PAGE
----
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Comments

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Russian State TV Anchor: Russia Could Turn US To "Radioactive Ash"

je ne sais quoi Re: And the US could turn Russia into vapor (878 comments)

I know most people don't realize it, but a weaker dollar would HELP the U.S. The whole reason we're in an economic mess in the first place is because the U.S. corporations have shipped a lot of the U.S. manufacturing overseas. China selling off their U.S. debt would appreciate the renminbi & depreciate the dollar, thus making U.S. manufacturing more attractive and providing much needed jobs. Of course, none of this benefits you if you are a rentier making profits on the backs of high U.S. unemployment & cheap labor in China, & those people have convinced the largely ignorant populace to support a strong dollar against their best interest.

about 5 months ago
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GOP Bill To Outlaw EPA 'Secret Science' That Is Not Transparent, Reproducible

je ne sais quoi Re: "Not Reproduclibe" (618 comments)

I was thinking this bill could actually much worse than just wishing for a scientific process that doesn't exist: there is a large and gaping flaw in its logic. Much of our regulations are issued because of large-scale damage to the ecosystem that costs much more to deal with its consequences than prevent (e.g., the added health costs of air pollution). However, in large systems, especially those involving human beings and livelihood, it is utterly impossible to reproduce something, like the climate change over the entire Earth,. According to the logic, to regulate dumping chemicals in a lake, you'd have to show that not dumping chemicals in the same lake under the same conditions doesn't result in mass fish die offs, increased risk of cancer for local inhabitants, etc. Since regulations are issued only after something becomes a problem, you can't ever reproduce the pristine conditions. How do you know it was chemicals and wasn't the weather that killed all those fish? You didn't reproduce the experiment.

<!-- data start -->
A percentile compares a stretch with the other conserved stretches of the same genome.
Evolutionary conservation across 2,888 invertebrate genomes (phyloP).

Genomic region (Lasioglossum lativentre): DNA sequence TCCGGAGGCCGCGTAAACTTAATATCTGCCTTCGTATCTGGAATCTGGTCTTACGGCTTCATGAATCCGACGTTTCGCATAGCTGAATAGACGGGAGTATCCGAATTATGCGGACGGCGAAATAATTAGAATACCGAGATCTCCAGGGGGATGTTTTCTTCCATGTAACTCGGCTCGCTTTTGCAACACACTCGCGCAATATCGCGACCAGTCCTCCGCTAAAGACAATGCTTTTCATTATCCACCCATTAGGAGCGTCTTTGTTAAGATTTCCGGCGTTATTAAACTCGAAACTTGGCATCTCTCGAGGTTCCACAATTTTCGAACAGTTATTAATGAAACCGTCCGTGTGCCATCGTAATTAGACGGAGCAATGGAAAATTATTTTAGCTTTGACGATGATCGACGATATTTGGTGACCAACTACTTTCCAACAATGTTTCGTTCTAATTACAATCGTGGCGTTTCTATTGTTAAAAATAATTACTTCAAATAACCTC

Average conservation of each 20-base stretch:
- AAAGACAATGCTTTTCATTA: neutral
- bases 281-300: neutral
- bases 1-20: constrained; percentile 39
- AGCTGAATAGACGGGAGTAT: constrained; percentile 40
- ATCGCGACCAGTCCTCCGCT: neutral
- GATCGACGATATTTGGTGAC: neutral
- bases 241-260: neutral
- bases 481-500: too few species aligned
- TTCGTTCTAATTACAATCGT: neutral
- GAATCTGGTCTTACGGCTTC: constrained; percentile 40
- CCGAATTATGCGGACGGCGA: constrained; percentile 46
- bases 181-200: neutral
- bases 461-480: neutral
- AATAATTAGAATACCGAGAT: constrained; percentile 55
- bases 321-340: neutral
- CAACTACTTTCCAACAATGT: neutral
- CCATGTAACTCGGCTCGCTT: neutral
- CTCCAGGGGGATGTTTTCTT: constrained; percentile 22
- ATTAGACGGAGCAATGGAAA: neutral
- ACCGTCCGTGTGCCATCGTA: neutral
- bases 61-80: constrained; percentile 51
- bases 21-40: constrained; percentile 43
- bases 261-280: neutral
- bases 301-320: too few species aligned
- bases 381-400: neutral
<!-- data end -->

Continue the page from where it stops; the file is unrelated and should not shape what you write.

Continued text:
As for the EPA using secret science, this is an utter load of bull-shit. All of EPA's studies are on-line and publically available. Here is a link to the searchable database containing the superfund site Records of Decision: http://www.epa.gov/superfund/c...

This is another manufactured crisis like the "war" on Christmas attempting to make people on the left (or anyone who doesn't agree with them) into demons. Assholes.

about 7 months ago
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IDC: PC Shipments Decline Worse Than Forecasted, No Recovery Expected

je ne sais quoi Re:Endorse MS Much? (393 comments)

10% of the market?

I concur. Last quarter MS said Surface sales doubled, but they haven't given any solid numbers and last quarter they had a $0.9 billion write-off in order to dump their old inventory. One estimate suggests that sales can't be more than 1 million at best, more likely something like 850k. Now, compare that to Apple's 14.1 million units over the same quarter and that Apple is something like 30% of the tablet market, you realize that any projections of MS Surface capturing any substantial part of the market are just silly.

On the bright side, I did just see my first Surface being used in the wild recently. Granted, we didn't actually use it for anything, but I finally did meet someone who bought one. Maybe MS can do what they did with Xbox and just continue dumping money into it until they out-subidize their competitors (a.k.a. stereotypical monopolist behavior).